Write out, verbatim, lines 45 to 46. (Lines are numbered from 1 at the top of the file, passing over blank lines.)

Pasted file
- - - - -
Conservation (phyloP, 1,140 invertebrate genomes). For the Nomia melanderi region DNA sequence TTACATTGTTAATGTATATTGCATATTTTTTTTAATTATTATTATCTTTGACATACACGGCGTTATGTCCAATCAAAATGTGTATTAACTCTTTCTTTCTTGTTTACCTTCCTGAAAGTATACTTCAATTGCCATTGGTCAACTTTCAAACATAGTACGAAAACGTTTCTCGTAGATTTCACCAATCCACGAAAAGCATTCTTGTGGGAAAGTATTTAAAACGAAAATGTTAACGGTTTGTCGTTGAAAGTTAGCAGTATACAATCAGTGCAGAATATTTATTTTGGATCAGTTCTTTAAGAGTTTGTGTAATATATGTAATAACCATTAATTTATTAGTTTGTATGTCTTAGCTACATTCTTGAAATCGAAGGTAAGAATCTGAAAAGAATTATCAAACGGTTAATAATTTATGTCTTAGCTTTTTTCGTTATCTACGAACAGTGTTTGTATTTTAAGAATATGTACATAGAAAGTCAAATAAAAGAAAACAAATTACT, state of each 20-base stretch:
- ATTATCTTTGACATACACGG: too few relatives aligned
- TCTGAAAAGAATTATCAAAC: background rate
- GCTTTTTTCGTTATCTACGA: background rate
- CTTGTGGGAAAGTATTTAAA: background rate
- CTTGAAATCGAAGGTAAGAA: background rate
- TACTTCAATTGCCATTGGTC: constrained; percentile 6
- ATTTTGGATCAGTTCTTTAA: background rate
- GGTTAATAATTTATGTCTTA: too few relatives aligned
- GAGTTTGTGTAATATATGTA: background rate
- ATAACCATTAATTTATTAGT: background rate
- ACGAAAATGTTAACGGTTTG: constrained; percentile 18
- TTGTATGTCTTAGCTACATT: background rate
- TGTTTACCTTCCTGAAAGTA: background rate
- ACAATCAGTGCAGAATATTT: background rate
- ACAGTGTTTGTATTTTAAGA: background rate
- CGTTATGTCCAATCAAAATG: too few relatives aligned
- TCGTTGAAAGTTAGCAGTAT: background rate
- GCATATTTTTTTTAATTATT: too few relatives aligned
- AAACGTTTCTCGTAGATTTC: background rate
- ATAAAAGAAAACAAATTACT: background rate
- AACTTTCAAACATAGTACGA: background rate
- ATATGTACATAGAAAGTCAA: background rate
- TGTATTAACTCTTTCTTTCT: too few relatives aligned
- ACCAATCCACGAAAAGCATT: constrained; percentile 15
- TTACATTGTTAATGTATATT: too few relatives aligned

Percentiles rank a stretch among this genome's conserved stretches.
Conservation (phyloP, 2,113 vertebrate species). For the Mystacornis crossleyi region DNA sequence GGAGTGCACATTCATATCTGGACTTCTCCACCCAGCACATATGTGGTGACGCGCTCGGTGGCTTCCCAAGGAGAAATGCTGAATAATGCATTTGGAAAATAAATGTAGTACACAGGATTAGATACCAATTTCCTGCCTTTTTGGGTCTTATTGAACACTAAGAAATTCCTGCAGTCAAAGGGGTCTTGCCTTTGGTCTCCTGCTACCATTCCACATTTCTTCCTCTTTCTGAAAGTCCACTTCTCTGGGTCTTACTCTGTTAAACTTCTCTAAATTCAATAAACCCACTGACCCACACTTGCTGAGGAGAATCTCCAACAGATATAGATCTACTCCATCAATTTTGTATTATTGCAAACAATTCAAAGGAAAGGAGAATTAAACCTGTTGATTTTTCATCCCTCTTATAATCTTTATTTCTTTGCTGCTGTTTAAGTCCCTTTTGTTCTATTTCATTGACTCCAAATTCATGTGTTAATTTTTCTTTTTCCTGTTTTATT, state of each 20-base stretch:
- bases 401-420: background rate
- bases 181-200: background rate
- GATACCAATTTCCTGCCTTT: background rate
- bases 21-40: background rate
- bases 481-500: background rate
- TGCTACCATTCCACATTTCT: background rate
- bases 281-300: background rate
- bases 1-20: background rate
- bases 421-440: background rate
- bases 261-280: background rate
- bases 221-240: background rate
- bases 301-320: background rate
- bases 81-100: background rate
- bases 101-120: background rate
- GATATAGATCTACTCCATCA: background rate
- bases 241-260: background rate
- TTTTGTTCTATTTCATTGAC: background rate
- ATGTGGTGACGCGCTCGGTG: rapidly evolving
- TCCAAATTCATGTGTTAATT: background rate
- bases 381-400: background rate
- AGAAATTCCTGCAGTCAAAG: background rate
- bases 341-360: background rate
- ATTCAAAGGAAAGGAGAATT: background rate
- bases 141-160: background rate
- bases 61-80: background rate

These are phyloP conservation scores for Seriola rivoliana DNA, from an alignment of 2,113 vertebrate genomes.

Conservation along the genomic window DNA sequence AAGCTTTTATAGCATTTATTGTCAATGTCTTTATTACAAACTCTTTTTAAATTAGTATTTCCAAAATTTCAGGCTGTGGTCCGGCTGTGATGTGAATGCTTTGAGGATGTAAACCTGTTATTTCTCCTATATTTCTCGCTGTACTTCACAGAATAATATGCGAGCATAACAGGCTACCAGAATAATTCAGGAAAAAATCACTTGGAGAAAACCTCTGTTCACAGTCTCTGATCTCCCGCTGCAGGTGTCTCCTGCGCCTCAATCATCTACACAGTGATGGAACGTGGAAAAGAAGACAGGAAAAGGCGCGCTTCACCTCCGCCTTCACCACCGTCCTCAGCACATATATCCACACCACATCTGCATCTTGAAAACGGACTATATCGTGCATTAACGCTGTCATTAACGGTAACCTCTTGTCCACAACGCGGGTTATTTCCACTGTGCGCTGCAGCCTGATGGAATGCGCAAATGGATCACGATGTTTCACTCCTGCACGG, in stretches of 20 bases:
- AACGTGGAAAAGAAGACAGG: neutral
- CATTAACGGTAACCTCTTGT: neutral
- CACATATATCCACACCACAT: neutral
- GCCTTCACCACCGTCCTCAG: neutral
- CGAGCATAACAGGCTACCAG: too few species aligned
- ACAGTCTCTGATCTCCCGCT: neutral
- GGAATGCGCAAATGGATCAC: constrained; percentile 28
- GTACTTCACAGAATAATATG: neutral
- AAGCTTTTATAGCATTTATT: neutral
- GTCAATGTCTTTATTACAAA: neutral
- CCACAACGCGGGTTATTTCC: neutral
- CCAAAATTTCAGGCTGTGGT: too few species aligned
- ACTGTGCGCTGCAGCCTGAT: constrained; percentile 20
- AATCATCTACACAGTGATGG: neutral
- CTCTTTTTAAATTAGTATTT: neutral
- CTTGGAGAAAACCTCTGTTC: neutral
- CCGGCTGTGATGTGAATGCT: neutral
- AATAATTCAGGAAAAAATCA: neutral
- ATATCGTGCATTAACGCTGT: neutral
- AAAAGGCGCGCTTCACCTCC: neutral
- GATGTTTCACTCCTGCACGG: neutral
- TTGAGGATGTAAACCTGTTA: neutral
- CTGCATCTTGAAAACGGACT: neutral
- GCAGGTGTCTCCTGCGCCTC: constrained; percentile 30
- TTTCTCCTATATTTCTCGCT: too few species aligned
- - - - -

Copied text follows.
- TTTTGTTCTATTTCATTGAC: background rate
- ATGTGGTGACGCGCTCGGTG: rapidly evolving